Jeff Bezos, CEO at Amazon wrote in a letter to shareholders in 2017: “One thing I love about customers is that they are divinely discontent…people have a voracious appetite for a better way. Yesterday’s ‘wow’ quickly becomes today’s ‘ordinary’.”

Amazon discussions about profitability is more about being an efficient business. They don’t believe in passing expenditure to the customer. They believe in ensuring the customer pays the best price for the product at the right time.

Ranga Bodla, NetSuite Head of Industry Marketing, says: “Amazon is not looking to disrupt industries. They look at the potential of margins in a business. If there’s potential for revenue, then they will enter the marketplace.”

He adds: “If there’s margin in your business or sector, Amazon is probably looking at that business, and looking at how they can grab their share of that marketplace.”

The mechanism for entering new marketplaces and sectors – Amazon Business.

What is Amazon Business?

Amazon Business is the next stage evolution of Amazon Supply which emerged in 2015. Amazon Business is a marketplace platform with features tailored to businesses. Businesses can set up employees or users to buy supplies on Amazon.

The platform contains features and tools to help businesses manage spend and buy online. It’s free for all businesses ranging from one-person startups to Fortune 100 companies.

To date, Amazon Business has $10bn in sales.  More than one million customers from all industries and company sizes. More than 85,000 business sellers have been added since 2015. The service has been extended to the UK, Germany, France, Italy and Spain.

Thriving in an Amazon World

How could any business compete against Amazon Business?

Ranga Bodla, suggests that startups should continue to use Amazon, as a ‘startup fuel’. Utilise Amazon’s reach to access new customers with minimal upfront investment. Take advantage of Amazon’s reach to test new markets, new product categories, new brands, etc.

Established brands are advised to jump on the bandwagon. Utilise Amazon to grow online presence as a direct seller or Amazon Vendor Central.

Essentially, for all businesses, across any sector, Amazon can only be seen as a necessary evil.  The company’s low margins and shopper-advocate approach. It’s massive global reach requires selling on the Amazon platform a high priority.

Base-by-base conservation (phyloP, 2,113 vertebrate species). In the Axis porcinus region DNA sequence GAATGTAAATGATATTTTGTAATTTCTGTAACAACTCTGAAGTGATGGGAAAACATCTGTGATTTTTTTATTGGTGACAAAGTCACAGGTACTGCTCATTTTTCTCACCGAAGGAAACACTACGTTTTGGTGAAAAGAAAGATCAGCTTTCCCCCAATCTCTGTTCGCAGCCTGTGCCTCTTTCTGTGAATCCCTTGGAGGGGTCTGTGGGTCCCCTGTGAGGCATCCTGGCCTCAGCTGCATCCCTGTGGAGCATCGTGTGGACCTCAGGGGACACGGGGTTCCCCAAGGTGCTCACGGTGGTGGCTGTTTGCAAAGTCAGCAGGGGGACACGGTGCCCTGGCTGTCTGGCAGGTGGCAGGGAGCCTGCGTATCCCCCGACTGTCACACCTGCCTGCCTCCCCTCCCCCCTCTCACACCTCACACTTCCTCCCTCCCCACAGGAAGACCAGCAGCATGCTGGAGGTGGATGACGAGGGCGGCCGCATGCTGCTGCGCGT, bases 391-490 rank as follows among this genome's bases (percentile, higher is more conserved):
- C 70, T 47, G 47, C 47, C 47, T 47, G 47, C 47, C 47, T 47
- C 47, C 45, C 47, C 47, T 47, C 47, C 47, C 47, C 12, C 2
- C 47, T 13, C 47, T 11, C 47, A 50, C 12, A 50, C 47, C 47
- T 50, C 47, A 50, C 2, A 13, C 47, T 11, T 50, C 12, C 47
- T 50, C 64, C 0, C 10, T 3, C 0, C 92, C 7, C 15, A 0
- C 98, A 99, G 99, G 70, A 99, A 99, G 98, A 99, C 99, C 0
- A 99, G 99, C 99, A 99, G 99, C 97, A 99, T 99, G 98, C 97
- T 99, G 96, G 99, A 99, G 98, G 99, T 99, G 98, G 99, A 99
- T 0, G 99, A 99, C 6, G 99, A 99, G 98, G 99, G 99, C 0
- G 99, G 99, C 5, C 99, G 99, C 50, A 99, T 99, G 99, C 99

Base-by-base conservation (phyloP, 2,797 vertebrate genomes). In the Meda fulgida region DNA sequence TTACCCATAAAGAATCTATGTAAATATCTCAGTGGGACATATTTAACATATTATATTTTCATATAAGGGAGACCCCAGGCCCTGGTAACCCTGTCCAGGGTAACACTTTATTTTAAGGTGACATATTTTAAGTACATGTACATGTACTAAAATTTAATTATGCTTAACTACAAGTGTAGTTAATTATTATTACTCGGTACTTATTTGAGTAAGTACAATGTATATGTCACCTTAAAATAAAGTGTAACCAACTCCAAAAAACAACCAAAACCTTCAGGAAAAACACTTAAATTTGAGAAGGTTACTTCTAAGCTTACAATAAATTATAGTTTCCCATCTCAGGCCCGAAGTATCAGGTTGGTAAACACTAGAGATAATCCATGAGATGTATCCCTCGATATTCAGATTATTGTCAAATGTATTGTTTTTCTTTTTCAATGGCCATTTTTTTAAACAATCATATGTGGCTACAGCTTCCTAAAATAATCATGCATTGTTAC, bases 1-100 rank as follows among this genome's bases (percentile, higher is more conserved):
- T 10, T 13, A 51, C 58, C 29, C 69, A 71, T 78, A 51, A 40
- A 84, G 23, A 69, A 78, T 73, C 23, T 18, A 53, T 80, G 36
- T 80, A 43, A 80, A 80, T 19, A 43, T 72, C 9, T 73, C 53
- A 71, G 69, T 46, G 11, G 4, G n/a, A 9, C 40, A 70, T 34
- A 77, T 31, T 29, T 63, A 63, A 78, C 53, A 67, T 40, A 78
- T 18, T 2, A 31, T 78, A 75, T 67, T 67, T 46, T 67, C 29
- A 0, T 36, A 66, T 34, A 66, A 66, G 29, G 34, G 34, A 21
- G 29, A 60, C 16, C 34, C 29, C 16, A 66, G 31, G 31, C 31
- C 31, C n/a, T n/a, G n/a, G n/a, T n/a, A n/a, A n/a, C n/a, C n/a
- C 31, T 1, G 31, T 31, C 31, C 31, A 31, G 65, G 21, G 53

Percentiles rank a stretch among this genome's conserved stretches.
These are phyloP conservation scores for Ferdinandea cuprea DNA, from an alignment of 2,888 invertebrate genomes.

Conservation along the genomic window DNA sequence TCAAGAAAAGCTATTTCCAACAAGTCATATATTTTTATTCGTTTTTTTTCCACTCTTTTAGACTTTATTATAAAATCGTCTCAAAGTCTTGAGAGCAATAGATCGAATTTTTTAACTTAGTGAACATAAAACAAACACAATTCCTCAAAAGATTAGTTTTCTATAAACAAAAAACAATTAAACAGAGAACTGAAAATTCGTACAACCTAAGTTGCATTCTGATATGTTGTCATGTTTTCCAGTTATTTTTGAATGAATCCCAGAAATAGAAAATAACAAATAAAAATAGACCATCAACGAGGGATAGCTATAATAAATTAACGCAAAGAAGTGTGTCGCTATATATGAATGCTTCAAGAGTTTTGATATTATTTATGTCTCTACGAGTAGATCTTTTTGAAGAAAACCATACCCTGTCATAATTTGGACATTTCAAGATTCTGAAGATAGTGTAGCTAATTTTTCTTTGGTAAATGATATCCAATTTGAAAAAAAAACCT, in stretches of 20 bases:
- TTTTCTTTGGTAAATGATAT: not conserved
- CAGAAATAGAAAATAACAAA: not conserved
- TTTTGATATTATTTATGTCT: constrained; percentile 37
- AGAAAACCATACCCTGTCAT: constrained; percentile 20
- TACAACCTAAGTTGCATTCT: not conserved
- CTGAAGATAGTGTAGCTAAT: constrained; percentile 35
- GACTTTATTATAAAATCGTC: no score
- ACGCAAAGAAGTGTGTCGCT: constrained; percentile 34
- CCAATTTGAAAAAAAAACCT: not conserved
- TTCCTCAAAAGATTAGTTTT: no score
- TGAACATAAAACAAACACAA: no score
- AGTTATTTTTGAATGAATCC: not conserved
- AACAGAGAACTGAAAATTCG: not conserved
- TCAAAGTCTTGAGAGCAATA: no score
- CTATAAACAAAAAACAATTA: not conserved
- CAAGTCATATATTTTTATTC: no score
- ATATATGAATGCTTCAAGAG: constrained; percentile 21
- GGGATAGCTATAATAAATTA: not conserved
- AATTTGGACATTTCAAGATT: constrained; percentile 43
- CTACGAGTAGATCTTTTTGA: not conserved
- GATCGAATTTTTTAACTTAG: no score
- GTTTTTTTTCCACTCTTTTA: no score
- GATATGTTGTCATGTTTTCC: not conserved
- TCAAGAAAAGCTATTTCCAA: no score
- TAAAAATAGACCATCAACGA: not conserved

However, Amazon demands high standards from its suppliers and partners. Setup operations and technology to meet Amazon’s stringent requirements for notifications, shipping, fulfillment, product availability, returns, etc.

Consequently, making Amazon your friend should be done at arm’s length. Amazon can easily enter your marketplace and suddenly overnight become your competition.

What does it mean for business?

All businesses have to decide, if Amazon is the right channel for their business?  To ignore Amazon, will be to operate your company at your peril.

To effectively compete against Amazon, your business has to find its niche. It must own specific key words (e.g. products, target market, delivery). To ensure, the business is seen as the subject-expert in that particular field or product or service sector.

If possible, add concierge services that differentiate the business from competitors including Amazon. For instance, specialised light-touch services e.g., handwritten notes, product samples, unique packaging.

Build a fan-base. Create a culture that makes your customer feel special. Businesses must become as obsessive about their customer, as Amazon.


Amazon: Friend or Foe was a round table discussion at Oracle NetSuite’s SuiteConnect event in London.

The event was facilitated by Ranga Bodla, NetSuite Head of Industry Marketing. Jeanney Kim, Celigo Senior Product Marketing Manager and Gareth Carroll, NetSuite Business Development Director.